The smart phone and subsequently social media have changed the way consumers interacted with their mobile phone and with the changed marketing landscape of those products (Lovell 2017). Similarly, with the emergence over the top cheaper voice service providers such as Viber, Whatsaap it can entice consumers to move away from conventional international direct dial calling. The launch of 5G is likely to result in yet another step-change that has impacted the industry. Evidence-based marketing (Rowley 2012) is handicapped by the virtue of its ultimate need to look backwards, as it relies on evidence that are essentially lagging indicators. Best and latest knowledge as the author claims, if divorced from innovation, cannot respond to the dynamic market conditions. For Arptel to integrate into what has already taken place and extrapolate to what will happen in the future and overcome dangers as seen by the events of last decade, it is timely that Arptel should be grounded in a sound understanding of marketplace realities (Rowley 2012, p. 539).  Implications and repercussions of not responding to the dynamic utilities market conditions, not aligning Arptel to the future market needs and not anticipating the future needs and behavior of customers can be fatal.  In this regard, Nokia is a good notable example (DePillis 2013).


It would be seen that conventional and traditional voice services are globally in a decline, which has had a significant impact on Arptel’s brand positioning. However it has also shed light that it is rather inevitable that certain telecom operators and voice over IP operators would not cease to exist in the near future. Further, with the prospect of millennials choosing to opt for cheaper and free voice and messaging service alternatives, it would call for a paradigm shift in terms of defining and marketing for segmented markets of the future.

Millennials being the focused segment of the telecom industry in the future, it would be seen that the demographics of this segment are not all the same. Hence Arptel would need expertise and strategies to be considered within the marketing planning process.   Theories such as  Maslow’s “hierarchy of needs” (Maslov/1970) and Freud’s theory of “psychological forces” (Reynolds & Gutman 1988), though they are still applicable, it would need to transcend the future advances in the telecom and technology industries that will be realised within the next decades. What is inevitable is that customers and in turn markets will further deviate from the traditional norms, What is inevitable is that customers and in turn markets will further deviate from the traditional norms, and Arptel will find it hard to control its brands, as it will be at the mercy of the consumers’ opinion (Crav/ford 2017), unless Arptel takes the initiative and becomes an industry leader/disrupter in such markets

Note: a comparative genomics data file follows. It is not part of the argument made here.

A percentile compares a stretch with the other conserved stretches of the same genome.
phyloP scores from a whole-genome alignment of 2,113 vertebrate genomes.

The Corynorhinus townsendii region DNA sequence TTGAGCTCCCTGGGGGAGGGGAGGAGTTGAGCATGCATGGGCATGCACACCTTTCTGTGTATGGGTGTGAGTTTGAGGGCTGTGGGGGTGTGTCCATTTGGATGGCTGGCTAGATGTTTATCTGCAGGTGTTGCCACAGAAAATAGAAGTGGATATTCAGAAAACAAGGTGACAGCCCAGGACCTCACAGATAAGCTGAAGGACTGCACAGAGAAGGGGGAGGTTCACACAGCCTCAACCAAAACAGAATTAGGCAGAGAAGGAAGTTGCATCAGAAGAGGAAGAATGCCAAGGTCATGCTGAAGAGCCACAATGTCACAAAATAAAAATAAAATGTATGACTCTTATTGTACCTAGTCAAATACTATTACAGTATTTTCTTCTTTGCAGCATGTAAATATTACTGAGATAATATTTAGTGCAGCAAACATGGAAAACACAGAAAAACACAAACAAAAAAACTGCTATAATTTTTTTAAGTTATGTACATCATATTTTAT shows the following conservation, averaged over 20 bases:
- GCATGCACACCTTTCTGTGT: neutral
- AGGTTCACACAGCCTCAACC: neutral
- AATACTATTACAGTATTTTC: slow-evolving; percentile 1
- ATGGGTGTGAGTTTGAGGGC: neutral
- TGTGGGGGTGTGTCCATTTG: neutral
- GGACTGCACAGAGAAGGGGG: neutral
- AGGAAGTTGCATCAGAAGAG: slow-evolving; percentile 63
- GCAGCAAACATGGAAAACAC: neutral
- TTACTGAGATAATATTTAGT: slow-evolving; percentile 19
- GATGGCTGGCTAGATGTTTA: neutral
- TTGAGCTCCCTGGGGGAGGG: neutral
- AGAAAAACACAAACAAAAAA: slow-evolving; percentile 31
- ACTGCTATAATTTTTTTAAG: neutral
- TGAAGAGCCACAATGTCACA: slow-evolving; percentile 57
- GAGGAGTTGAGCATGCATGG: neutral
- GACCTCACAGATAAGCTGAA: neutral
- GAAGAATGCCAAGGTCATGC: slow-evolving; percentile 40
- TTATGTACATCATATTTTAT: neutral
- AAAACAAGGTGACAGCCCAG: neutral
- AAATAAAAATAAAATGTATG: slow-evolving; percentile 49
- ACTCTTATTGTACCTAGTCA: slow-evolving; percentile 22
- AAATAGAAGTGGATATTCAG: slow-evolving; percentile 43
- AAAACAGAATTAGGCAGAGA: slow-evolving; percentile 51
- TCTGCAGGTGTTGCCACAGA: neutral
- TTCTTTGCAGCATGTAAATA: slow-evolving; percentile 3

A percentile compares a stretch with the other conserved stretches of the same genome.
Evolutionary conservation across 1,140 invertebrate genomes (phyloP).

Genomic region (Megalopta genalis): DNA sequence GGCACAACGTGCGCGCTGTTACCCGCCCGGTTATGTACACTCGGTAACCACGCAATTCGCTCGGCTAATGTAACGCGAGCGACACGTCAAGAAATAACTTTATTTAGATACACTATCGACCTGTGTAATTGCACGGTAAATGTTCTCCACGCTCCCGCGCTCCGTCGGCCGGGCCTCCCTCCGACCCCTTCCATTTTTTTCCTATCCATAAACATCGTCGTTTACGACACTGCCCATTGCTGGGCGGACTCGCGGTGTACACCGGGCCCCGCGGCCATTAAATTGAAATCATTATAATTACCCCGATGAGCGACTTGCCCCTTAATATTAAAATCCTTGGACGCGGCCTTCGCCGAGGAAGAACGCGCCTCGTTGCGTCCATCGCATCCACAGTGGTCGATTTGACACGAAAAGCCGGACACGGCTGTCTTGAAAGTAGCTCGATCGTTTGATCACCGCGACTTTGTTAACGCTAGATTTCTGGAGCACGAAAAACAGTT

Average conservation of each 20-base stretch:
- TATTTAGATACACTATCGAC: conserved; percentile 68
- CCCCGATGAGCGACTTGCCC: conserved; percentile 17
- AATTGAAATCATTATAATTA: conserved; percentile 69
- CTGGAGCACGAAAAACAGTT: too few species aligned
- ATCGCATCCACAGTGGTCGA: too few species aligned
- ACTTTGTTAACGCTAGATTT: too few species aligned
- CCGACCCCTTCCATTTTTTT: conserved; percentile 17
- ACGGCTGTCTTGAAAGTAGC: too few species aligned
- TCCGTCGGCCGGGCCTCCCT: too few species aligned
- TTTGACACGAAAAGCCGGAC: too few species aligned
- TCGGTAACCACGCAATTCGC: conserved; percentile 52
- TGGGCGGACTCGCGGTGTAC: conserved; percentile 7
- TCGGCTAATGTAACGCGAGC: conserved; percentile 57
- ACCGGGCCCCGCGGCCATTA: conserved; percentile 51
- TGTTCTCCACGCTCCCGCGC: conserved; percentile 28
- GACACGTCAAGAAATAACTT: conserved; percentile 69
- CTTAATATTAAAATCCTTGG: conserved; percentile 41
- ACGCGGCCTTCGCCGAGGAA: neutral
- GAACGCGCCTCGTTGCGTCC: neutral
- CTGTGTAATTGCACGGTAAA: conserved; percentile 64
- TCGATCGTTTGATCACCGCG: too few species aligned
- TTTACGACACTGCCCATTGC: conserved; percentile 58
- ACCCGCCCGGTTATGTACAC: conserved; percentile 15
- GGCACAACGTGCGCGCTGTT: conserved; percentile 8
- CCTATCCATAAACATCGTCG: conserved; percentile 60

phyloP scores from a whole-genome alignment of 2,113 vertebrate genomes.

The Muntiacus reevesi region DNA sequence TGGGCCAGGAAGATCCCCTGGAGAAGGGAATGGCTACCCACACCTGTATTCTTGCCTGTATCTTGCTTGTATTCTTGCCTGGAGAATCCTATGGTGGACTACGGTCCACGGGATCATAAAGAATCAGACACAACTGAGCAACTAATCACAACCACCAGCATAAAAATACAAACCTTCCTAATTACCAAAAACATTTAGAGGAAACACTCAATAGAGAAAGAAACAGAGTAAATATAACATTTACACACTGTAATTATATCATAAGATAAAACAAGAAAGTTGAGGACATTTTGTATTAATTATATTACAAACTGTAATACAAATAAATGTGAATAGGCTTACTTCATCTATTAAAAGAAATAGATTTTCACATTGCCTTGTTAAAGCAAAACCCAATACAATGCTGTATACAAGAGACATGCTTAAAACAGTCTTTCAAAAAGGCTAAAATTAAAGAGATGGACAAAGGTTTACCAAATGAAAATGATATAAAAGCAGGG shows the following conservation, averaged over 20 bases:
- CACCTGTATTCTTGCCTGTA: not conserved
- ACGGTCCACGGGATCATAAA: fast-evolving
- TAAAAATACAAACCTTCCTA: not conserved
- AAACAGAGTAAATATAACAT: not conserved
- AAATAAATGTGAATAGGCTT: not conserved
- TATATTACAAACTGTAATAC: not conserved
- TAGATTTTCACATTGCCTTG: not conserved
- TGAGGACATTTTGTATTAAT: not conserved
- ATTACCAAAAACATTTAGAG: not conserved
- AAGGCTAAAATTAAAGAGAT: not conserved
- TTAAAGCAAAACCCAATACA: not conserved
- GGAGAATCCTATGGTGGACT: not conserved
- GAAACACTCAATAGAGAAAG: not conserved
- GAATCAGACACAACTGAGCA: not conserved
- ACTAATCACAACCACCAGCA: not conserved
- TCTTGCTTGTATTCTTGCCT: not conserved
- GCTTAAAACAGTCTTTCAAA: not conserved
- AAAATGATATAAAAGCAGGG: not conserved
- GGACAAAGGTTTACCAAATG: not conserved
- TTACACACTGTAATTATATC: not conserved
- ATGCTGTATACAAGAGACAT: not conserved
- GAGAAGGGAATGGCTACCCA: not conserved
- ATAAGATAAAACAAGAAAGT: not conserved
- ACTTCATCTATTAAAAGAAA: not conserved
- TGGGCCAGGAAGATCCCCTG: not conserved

Arguments to the contrary (Gross 2015) only deny the inevitable, and with respect to industries such as Arptel, where the regulatory barriers to competition are being progressively dismantled, the fate of the brand will rely on Arptel’s marketing planning process to carefully identify what will be most important to millennials to encourage brand advocacy. It would also need to focus and develop strategical marketing planning approaches to address the transition to the middle-aged and beyond.

On technology variables and segment specialisation of its marketing planning process, and as prescribed by Horakova et al. (2017), Arptel needs to use the concerted effort of its functional groups, and play a major role in becoming a play-maker in new disruptive technology (innovation) development. Marketing planning process needs to explore how to project Arptel’s brand as a pacesetter (brand promotion) in developing and adopting the new technologies, converting part of its intangible services to meaningful benefits for customers. This approach will create a distinct point of difference (AIB 2016, Topic 5) for BBC amongst other brands and hence provide it with the necessary differentiation to achieve brand positioning/advocacy. It also helps Arptel to play a major role in writing of the rule-book for a market that is very unpredictable, whilst appealing to customers’ base-value satisfaction, and better embracing a holistic marketing concept of integrating ‘relationship marketing, integrated marketing, internal marketing’ and social responsibility marketing (Kotler & Keller 2016, p. 43).